Michael W. Tubman, Joseph N. Suhayda


Mudbanks have been observed to have an extraordinary calming effect on the sea surface. In certain cases this effect is due primarily to the transfer of energy through the sea/mud interface and its frictional dissipation within the bottom sediments. This paper describes an experiment that measured wave characteristics and the resulting sea floor oscillations in an area where the bottom is composed of fine-grained sediments. The energy lost by the waves at the position of the experimental setup is calculated and compared with a direct measurement of the net energy lost by the waves in going from the point of the experiment to a station 3.35 km inshore. Results show that bottom motions in the range of wave-induced bottom pressures from near zero to 2.39 x 10-3 Pascal have the appearance of forced waves on an elastic half space. The apparent effect of internal viscosity is seen in a phase shift between the crest of the pressure wave and the trough of the mud wave. Measurements show this angle to be 22° (ill") for the peak spectral component (T = 7.75 seconds). The energy lost to the bottom by the waves at the field site was found to be at least an order of magnitude greater than that resulting from the processes of percolation or that caused by normal frictional effects. This newly observed mechanism for the dissipation of wave energy is particularly important for waves in intermediate-depth water and could be a prime factor in determining design wave heights in muddy coastal areas.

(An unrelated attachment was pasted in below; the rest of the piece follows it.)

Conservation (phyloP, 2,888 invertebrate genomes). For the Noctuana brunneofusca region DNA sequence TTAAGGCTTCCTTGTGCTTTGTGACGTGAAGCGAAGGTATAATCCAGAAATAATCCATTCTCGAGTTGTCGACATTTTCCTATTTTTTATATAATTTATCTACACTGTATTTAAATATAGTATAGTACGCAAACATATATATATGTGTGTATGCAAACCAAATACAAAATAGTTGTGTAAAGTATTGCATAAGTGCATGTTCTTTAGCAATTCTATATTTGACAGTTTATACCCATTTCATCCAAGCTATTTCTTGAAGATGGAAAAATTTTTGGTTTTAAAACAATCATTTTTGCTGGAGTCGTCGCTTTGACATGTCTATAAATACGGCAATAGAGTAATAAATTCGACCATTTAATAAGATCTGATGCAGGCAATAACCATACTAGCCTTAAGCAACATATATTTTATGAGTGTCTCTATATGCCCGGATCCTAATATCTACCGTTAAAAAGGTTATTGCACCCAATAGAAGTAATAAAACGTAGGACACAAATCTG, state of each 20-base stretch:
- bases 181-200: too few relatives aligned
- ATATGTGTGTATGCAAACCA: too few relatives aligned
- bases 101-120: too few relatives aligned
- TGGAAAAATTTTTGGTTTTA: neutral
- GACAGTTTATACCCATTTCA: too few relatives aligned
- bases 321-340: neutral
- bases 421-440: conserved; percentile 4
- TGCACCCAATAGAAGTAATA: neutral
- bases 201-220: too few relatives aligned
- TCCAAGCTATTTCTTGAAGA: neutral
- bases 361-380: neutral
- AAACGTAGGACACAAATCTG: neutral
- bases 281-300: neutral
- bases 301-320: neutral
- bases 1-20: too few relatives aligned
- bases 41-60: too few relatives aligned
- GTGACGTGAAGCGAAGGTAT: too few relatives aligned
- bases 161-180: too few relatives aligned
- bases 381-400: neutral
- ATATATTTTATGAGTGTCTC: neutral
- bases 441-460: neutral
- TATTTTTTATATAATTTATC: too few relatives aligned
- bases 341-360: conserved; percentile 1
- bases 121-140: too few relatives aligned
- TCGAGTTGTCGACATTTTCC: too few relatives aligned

wave action; bottom movement; fine sediment

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DOI: https://doi.org/10.9753/icce.v15.%25p